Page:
Controversial approval of building Lovell Street 84


84 Lovell Street

On 16 August 2018 the Executive Mayor (EM) dismissed an appeal by the Lovell Homeowners Association (LOHA) and approved the above development. The development comprising five town houses was approved despite a recommendation by the Manager, Spatial Development of the Municipality that no more than three units should be permitted on the 1112m² property. Similar representations by other Interested and Affected Parties (IAP’s) were also ignored. The principal objections related to the additional parking that will be generated and the total loss of open space.

In the opinion of the LOHA and from a practical and planning perspective no more than three units should have been permitted on the site because 40m² of common open space for each unit is required in terms of the Town Planning Scheme Regulations. This means that 520m² of common open space is required for the ten existing units (previously Telkomhof) and three additional units, leaving 592m² for the erection of three new units. In arriving at her decision to dismiss the appeal the EM, who is an advocate, relied on the advice of an attorney. The latter apparently considered the site in isolation and indicated that there is no clause in the title deed of the property, requiring the owner to be a member of the LOHA. Membership of the LOHA was and is, however, a requirement of the Municipality in terms of the Land Use Planning Ordinance (LUPO). In addition, there are many properties in Stellenbosch that are subject to membership of a homeowners’ association, but such condition is not reflected in the relevant title deeds.

On 17 October 2018 the EM addressed the Committee for Ward 22 about the issue, at the request of the Ward Councillor. Unfortunately, as she had already dismissed the appeal nothing was done about the matter. The fact that the Planning Directorate persists in using outdated and often undeliverable Registered Post also contributed to the unfortunate decision. At least eight letters by IAPs addressed thereafter to the Municipality, drawing attention to the negative consequences of the decision remain unanswered. Apparently, the Legal Advisor of the Municipality is speechless or dumbfounded.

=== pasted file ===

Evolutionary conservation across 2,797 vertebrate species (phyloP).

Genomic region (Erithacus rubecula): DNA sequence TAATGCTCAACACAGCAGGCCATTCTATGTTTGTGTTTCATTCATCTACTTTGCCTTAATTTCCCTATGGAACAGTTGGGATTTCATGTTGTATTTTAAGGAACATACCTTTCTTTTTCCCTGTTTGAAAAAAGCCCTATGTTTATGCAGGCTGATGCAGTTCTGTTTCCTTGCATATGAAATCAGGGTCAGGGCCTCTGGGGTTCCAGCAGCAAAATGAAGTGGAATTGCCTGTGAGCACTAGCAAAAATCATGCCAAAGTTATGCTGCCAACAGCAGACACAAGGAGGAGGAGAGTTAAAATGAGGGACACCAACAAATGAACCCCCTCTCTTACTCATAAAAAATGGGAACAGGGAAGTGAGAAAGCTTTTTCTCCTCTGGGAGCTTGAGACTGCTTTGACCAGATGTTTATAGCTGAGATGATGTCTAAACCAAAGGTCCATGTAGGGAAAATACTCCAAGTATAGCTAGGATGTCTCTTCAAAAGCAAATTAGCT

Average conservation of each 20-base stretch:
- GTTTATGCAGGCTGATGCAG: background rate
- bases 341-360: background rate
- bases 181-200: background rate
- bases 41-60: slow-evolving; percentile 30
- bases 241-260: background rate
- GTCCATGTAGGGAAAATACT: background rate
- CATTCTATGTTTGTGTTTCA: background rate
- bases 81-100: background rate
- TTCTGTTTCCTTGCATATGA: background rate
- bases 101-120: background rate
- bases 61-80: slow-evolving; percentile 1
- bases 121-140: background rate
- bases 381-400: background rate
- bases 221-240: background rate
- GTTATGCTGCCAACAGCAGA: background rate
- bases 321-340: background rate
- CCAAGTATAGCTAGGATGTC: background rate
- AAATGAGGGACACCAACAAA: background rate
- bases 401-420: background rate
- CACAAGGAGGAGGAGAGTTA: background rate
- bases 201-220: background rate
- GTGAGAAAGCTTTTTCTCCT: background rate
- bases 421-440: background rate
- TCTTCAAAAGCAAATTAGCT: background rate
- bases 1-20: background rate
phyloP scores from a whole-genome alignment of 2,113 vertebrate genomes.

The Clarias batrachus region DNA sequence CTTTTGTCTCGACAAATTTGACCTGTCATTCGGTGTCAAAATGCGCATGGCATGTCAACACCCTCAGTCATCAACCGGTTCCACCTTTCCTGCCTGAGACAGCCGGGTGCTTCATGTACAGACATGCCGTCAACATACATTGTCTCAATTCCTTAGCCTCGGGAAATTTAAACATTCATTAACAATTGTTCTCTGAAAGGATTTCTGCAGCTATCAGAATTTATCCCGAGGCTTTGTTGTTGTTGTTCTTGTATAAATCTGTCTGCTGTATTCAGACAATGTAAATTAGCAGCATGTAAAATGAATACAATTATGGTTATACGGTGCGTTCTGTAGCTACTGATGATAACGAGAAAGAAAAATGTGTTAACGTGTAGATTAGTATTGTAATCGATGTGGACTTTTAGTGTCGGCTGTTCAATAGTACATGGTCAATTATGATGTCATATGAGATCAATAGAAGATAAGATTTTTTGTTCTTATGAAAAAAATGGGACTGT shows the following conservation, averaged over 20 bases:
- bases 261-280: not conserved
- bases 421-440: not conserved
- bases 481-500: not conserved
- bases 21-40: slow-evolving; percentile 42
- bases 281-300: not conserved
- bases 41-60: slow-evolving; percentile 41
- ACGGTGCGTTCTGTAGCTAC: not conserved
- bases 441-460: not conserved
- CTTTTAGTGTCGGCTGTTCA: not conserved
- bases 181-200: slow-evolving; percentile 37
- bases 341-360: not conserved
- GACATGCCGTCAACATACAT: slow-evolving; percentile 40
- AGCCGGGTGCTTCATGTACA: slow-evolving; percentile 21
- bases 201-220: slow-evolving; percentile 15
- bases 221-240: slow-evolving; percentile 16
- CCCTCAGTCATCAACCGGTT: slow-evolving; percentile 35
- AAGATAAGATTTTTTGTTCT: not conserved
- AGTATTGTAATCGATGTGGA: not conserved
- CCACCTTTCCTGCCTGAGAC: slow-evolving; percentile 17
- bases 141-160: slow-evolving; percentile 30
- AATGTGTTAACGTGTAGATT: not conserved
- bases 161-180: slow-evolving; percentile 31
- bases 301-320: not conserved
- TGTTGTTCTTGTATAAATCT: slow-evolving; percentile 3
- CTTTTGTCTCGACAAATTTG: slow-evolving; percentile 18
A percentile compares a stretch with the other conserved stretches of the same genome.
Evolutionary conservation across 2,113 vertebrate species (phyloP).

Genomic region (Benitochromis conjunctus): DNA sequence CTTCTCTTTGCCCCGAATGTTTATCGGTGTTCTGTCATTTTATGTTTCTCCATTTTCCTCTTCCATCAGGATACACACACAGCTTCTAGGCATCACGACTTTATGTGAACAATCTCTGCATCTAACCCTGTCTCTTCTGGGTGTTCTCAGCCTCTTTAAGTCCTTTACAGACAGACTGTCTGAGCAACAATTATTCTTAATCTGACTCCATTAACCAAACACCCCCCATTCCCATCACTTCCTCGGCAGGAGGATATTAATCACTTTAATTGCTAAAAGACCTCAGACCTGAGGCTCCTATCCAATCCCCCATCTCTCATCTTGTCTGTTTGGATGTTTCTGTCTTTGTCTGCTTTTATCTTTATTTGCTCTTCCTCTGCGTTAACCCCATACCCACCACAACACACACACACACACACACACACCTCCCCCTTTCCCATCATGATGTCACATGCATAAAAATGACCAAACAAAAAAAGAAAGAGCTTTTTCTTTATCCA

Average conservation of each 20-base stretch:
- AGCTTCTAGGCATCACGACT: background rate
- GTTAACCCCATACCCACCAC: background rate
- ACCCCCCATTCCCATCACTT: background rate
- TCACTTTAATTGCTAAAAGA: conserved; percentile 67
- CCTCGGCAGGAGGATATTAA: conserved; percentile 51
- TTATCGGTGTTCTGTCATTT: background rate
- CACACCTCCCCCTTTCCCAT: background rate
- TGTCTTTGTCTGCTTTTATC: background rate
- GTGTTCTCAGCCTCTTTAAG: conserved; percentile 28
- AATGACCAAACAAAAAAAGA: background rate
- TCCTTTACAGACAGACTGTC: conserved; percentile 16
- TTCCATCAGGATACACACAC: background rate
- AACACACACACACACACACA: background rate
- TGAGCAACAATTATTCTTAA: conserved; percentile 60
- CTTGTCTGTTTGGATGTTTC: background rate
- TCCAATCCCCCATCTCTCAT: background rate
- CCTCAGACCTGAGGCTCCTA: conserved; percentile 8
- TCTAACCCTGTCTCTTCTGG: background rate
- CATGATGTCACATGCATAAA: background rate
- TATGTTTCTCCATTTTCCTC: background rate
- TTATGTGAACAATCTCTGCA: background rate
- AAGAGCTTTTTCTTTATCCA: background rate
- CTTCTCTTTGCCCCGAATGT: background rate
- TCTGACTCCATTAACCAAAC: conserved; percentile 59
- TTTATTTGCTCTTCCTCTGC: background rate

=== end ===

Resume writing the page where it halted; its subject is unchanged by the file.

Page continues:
Apart from the unfortunate consequences of dismissing the appeal, a more general question arises as to whether the EM is the appropriate authority and/or has enough capacity, to consider appeals relating to planning matters. Previously appeals were dealt with by the provincial minister responsible for planning. In the current dispensation, however, where politicians must tow the party line, fairness and justice might also not be served if appeals were to be considered by the provincial government. In the interests of democracy, how appeals are dealt with clearly needs to be revisited.

Bruce van Rensburg and Heidi Prozesky: Lovell Homeowners Association

PDF version:

Leave a Reply

Your email address will not be published. Required fields are marked *